COVID-19 causing delays in Kennesaw mixed-use developments

Kennesaw city council upates on mixed-use projectsKennesaw city council gets update on mixed use projects (screenshot from Zoom meeting)

Chad Howie, CEO of Sanctuary Companies, delivered updates to the Kennesaw City Council on the status of three major projects at Monday’s work session.

Eastpark Village is a 55-acre mixed-use development that includes residential, commercial, and retail components, as well as restaurants and a park. According to Howie, the project is progressing, but the senior living portion of the six-district project has been adversely affected by the COVID-19 pandemic due to the difficulty of finding lenders in the current climate.

The commercial component is underway, with the building of the storage facility on McCollum Parkway. Howie reported that they have secured a national grocery chain for the corner of Cherokee Street and McCollum Parkway. Sanctuary has also submitted plans to the public works department for the redesign of the Cherokee Street corridor from McCollum to Maple Drive. Construction could go out for bid within the next couple of months. The plan calls for the widening of the road and the adding of turn lanes and turn signals.

The Schoolhouse Village project is on hold until the lending environment changes for mixed-use properties, Howie informed council members. Intended to be a central gathering spot in downtown Kennesaw, it is part of the entertainment district and will have restaurants, an outdoor concert space, retail, offices and residential.

“The COVID environment has decimated all lending for mixed-use projects that have restaurants and retail,” he said. “In the meantime, we are simply maintaining the property.”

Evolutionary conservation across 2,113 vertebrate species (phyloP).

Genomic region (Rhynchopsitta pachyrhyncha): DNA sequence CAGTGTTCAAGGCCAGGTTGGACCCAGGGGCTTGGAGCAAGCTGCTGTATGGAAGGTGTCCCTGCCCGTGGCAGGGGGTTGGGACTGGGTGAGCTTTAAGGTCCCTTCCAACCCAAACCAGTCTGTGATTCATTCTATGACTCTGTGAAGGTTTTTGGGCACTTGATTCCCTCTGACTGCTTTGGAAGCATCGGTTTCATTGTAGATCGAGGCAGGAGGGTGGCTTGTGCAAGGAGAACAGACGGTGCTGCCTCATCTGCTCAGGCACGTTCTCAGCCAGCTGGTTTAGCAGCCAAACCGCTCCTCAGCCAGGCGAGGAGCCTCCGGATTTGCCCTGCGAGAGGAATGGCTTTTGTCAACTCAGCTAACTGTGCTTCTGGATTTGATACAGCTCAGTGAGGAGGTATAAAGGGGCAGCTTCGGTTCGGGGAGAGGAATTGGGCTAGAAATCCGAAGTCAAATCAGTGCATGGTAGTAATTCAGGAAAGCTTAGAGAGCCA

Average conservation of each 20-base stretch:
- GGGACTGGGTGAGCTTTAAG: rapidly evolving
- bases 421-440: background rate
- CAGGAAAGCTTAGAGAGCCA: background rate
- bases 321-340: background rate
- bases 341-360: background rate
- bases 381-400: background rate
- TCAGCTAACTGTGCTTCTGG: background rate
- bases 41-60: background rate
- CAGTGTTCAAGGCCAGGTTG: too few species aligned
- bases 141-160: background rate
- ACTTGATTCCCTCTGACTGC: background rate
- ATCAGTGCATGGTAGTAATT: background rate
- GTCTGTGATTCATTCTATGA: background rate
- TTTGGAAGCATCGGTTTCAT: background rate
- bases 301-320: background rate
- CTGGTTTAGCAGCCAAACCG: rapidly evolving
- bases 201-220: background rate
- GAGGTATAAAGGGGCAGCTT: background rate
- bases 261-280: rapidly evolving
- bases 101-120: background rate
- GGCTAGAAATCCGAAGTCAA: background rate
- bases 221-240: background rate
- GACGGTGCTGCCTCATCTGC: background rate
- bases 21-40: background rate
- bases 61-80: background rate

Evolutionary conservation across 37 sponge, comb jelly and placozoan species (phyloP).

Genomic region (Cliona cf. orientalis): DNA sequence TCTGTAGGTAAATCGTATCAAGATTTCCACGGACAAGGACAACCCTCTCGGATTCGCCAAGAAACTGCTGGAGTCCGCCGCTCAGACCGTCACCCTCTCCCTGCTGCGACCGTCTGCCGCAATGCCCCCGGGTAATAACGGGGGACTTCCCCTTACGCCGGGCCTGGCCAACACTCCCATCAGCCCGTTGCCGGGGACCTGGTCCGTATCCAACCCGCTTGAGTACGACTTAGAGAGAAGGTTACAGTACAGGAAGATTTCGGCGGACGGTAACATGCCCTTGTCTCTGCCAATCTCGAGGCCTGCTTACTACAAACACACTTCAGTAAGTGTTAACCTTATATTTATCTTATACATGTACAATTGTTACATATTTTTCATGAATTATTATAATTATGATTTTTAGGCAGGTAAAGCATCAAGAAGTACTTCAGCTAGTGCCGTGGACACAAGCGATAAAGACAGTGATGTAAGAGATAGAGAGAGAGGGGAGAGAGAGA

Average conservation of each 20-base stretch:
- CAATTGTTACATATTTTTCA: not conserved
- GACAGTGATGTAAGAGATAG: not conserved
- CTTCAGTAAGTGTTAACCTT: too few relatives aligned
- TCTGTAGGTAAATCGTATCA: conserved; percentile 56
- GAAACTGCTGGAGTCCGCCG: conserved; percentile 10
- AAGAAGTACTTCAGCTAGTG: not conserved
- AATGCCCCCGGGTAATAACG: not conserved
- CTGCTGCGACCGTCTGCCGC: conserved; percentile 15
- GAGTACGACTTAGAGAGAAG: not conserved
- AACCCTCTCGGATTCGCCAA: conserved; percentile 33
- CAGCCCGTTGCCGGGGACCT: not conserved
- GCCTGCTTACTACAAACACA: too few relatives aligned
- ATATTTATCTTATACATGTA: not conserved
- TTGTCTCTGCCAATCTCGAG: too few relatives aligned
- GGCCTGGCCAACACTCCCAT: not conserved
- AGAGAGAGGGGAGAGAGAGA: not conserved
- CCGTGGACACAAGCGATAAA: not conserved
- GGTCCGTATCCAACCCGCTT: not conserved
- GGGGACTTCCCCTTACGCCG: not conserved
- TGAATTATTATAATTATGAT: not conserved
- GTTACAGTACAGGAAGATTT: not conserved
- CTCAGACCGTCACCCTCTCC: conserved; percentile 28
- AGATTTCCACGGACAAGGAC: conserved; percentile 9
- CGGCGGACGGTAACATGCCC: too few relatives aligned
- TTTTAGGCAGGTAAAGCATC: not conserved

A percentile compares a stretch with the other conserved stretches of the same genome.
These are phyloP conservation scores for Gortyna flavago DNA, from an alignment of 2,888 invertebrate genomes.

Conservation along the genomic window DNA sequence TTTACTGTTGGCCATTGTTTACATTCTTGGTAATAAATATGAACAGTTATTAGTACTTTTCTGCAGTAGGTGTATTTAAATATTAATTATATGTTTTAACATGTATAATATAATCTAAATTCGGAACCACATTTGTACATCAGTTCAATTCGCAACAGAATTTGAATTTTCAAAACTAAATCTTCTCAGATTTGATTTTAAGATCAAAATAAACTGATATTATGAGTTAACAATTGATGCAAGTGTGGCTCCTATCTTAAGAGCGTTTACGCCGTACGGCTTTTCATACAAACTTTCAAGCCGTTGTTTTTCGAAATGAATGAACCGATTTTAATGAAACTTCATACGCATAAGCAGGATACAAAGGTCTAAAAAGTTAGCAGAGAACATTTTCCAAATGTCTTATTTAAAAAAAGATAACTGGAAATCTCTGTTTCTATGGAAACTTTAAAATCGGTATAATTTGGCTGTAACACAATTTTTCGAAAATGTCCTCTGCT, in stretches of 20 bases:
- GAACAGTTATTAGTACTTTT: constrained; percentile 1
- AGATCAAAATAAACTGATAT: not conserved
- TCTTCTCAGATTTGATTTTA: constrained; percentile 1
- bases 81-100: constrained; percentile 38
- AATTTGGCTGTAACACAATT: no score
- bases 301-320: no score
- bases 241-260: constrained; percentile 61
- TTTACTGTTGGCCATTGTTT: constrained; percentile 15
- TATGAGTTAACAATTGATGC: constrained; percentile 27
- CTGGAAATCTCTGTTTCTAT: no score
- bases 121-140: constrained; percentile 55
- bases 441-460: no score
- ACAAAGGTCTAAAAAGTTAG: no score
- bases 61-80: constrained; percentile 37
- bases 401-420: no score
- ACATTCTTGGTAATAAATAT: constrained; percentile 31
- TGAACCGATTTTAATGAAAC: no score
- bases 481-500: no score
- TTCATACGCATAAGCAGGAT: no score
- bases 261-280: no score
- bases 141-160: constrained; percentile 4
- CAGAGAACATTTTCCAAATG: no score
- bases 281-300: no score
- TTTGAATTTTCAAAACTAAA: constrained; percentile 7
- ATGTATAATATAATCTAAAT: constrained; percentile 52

Though he has business owners ready to sign leases, without financial backing, the project cannot move forward. Howie said he hoped to be back in business by the end of the year or early 2021 if the situation improves.

The Old Cherokee Project at 2895 and 3007 Cherokee St., which was originally approved in 2018, was already downsized from 71 residential units to 45 and apartments were eliminated from the plans in August. Sanctuary also scrapped plans to relocate the historic homes on the property and will instead incorporate them into the commercial part of the plan. The project has been officially renamed Gault Commons in honor of the two Gault family homes dating back to 1864 and 1890.

Howie said Sanctuary has completed all the architecturals for Gault Commons and will submit for review by the Historic Preservation Committee. The engineering for the site is at the halfway point, and if all goes as planned, work will start by November 1.

Rebecca Gaunt earned a degree in journalism from the University of Georgia and a master’s degree in education from Oglethorpe University. After teaching elementary school for several years, she returned to writing. She lives in Marietta with her husband, son, two cats, and a dog. In her spare time, she loves to read, binge Netflix and travel.

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